What is money?

Discussion in 'The big picture' started by Michaelangelica, Apr 3, 2012.

  1. Michaelangelica

    Michaelangelica Junior Member

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    https://www.bbc.co.uk/programmes/b01dtlzn
    We dream about it, argue about it, worry about it, celebrate it, spend it, save it, we transfer it from one emotion to another. But what exactly is money? And why do we trust it? Frances Stonor Saunders takes a journey through some of the fundamentals of money.
    During her journey she dips her toe into the world of quantitative easing. How is that money invented? Is it as real as the pieces of paper in our wallets? And she explores some of the reasons for the calls to return to a gold standard. Essentially, she tries to gain a better understanding of what this stuff which we call money is really about; how and why do we maintain our faith in it, or has it just become too complicated?
    https://www.bbc.co.uk/programmes/b01dtlzn (radio)
     
  2. mischief

    mischief Senior Member

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    Someone explained to me that money was just an idea backed by confidence.
    When confidence was high money had more value, less and the value dropped.

    That was many a year ago and sort of made sense then but doesnt now.
    Maybe part of the problems we have with money is that we dont really understand what it is but rather hope we got enough of it anyway.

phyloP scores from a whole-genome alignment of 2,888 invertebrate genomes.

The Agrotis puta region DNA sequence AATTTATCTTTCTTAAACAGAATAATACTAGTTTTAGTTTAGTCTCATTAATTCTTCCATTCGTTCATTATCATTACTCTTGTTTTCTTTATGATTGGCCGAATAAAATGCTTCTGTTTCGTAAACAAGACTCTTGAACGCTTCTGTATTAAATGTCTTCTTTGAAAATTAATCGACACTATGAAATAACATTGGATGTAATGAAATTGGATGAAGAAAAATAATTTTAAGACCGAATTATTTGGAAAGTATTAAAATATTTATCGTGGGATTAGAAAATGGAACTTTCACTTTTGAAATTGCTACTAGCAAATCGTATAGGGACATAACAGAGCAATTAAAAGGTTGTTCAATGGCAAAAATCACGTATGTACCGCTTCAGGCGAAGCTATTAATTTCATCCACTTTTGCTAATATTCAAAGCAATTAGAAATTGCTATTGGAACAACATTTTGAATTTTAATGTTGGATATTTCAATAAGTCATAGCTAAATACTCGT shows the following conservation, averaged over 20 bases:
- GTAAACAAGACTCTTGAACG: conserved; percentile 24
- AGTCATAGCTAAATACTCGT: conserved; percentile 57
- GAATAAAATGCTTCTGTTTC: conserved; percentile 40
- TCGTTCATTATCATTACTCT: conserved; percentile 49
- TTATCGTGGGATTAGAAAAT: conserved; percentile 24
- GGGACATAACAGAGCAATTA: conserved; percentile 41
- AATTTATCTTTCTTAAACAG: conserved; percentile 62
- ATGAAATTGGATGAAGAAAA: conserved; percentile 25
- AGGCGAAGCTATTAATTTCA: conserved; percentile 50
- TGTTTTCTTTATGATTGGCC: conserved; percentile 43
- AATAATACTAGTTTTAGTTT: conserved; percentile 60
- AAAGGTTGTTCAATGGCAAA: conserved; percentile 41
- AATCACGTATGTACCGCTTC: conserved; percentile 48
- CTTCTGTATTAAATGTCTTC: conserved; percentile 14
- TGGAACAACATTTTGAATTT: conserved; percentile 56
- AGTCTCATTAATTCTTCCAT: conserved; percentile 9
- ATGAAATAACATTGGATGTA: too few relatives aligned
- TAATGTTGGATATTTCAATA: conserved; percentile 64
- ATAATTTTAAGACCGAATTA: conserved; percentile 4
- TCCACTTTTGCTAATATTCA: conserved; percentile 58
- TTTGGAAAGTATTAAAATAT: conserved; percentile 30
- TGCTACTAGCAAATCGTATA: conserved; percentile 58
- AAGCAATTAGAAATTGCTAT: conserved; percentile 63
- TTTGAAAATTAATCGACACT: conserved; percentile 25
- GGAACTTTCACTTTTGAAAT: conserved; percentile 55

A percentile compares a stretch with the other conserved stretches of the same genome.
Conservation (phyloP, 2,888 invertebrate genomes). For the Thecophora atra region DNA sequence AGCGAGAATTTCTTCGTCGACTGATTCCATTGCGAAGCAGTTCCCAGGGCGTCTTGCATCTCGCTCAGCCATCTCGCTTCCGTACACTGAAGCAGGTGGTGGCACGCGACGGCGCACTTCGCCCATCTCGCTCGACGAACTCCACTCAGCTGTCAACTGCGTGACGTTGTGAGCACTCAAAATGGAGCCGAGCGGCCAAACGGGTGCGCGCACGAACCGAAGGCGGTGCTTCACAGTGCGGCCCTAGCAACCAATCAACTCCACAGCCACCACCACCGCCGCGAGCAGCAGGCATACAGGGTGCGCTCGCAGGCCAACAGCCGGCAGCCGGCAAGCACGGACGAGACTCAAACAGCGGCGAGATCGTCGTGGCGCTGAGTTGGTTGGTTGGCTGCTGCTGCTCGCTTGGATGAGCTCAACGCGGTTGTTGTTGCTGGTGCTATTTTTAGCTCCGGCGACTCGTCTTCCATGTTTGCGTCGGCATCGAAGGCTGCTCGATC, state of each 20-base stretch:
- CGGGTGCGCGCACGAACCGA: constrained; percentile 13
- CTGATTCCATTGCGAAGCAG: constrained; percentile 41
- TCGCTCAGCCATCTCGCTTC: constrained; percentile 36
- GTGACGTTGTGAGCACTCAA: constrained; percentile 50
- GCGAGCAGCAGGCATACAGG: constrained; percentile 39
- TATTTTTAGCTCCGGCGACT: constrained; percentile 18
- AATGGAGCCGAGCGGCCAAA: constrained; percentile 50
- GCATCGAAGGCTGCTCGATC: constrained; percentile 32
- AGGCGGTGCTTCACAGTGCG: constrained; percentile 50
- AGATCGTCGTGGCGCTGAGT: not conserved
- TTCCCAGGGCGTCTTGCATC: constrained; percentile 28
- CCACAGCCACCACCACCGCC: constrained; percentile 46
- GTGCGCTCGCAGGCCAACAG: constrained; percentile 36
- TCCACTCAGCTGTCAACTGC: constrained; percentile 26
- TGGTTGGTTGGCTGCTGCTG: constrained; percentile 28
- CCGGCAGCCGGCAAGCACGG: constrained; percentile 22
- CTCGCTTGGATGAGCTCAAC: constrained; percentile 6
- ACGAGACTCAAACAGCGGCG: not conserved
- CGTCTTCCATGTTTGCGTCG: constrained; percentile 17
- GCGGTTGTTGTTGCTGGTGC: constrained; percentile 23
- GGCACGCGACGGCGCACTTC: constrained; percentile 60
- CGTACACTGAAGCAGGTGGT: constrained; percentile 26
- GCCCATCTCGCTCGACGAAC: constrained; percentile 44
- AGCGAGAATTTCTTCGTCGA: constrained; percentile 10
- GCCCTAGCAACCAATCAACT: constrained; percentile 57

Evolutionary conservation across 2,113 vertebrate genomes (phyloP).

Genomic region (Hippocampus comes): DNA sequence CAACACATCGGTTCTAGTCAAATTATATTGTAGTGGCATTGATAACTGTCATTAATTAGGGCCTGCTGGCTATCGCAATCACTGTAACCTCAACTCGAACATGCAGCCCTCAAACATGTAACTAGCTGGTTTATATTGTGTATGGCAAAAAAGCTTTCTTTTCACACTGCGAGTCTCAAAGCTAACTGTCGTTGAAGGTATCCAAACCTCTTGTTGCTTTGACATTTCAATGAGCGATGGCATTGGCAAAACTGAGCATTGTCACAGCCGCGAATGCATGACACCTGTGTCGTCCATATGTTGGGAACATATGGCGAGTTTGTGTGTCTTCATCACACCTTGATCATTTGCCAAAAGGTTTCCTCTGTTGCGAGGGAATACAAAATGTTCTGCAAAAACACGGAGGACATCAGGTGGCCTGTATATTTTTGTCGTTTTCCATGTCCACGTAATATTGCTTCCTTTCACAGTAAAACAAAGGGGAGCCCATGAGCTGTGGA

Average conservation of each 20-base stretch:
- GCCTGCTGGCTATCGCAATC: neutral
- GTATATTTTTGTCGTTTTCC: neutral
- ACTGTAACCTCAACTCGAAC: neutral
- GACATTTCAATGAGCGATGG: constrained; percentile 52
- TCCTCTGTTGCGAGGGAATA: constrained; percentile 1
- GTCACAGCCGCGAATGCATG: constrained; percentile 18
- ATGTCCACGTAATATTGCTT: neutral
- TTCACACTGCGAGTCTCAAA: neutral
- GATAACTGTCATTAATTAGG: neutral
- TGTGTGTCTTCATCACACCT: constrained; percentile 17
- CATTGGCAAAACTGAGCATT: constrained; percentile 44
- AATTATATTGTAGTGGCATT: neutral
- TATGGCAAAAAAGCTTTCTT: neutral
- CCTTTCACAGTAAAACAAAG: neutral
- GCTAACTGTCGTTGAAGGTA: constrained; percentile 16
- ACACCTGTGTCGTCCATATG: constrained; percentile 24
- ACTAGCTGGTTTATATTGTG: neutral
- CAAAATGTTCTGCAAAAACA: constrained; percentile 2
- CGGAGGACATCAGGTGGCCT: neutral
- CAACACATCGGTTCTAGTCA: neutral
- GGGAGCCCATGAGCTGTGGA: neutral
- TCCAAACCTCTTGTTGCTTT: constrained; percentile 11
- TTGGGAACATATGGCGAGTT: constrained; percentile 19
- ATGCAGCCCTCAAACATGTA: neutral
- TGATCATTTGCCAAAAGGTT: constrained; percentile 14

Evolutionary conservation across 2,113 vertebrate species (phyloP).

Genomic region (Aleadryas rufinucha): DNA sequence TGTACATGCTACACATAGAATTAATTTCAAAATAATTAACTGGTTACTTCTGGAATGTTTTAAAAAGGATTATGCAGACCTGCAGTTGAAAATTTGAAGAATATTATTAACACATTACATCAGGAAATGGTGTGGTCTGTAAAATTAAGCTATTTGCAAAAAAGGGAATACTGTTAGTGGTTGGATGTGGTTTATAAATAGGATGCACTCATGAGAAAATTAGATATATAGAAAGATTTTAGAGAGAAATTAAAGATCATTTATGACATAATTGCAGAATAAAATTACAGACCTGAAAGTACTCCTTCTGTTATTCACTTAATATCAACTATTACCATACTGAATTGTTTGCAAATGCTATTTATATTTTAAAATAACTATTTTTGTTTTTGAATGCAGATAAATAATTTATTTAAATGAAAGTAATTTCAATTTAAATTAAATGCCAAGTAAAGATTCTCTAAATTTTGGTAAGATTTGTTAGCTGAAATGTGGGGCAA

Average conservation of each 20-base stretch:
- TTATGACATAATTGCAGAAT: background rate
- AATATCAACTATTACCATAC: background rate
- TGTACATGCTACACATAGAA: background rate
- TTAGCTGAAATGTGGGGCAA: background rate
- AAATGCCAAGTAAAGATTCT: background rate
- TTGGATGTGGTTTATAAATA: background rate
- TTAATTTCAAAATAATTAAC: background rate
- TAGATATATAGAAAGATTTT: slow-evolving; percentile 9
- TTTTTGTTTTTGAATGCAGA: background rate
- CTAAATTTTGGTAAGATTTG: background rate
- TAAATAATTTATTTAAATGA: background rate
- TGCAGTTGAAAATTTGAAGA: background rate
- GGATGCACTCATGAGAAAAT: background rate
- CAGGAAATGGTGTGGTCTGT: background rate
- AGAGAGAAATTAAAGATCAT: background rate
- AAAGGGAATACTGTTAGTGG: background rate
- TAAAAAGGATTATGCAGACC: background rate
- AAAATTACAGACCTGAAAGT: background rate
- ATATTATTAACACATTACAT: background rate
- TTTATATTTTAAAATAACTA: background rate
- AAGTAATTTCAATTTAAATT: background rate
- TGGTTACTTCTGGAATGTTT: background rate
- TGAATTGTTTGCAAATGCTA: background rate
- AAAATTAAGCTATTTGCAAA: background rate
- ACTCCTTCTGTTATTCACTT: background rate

3. annette

    annette Junior Member

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    It is just a means of energy transfer and not the only one. That way it can fluctuate in perceived value.
     
  4. ecodharmamark

    ecodharmamark Junior Member

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    G'day All

    Holmgren's 'essay' on 'money' (among other things) is available here.

    Cheerio, Markos.
     
  5. Finchj

    Finchj Junior Member

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    A tool which has been elevated to God-like status among many humans.
     
  6. Michaelangelica

    Michaelangelica Junior Member

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  7. mischief

    mischief Senior Member

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    Thats a pretty powerful message and makes me feel ashamed for being so cowardly and not following suit.
    Especially the point that money is the thing that distances us from the comsequences.
    Time for time out to think more on this and actually do something alittle more effective.
     
  8. adiantum

    adiantum Junior Member

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    The person in that article reminds me of myself ten years ago. What he's doing is squatting, or interning, or caretaking on someone else's land. Someone else who is dealing with the money issues and who, sooner or later, but very likely, will have had enough of him and will give him the boot. The fundamental problem is land access. It's quite easy, as that article describes, to live on very little or no money, provided one has land access (and the knowledge to utilize the resources available from land access to obtain a subsistence). Something needs to change, and something seems likely to snap. In the US at least there's a large amount of unused/uncared for land and buildings and a large number of landless/houseless and increasingly desperate people. It's a big problem in what permaculture calls "invisible structures" that is begging and pleading for a creative solution...hopefully one not involving violence!
     
  9. JolyV

    JolyV Junior Member

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    or the devil between us
     
  10. Michaelangelica

    Michaelangelica Junior Member

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  11. Unmutual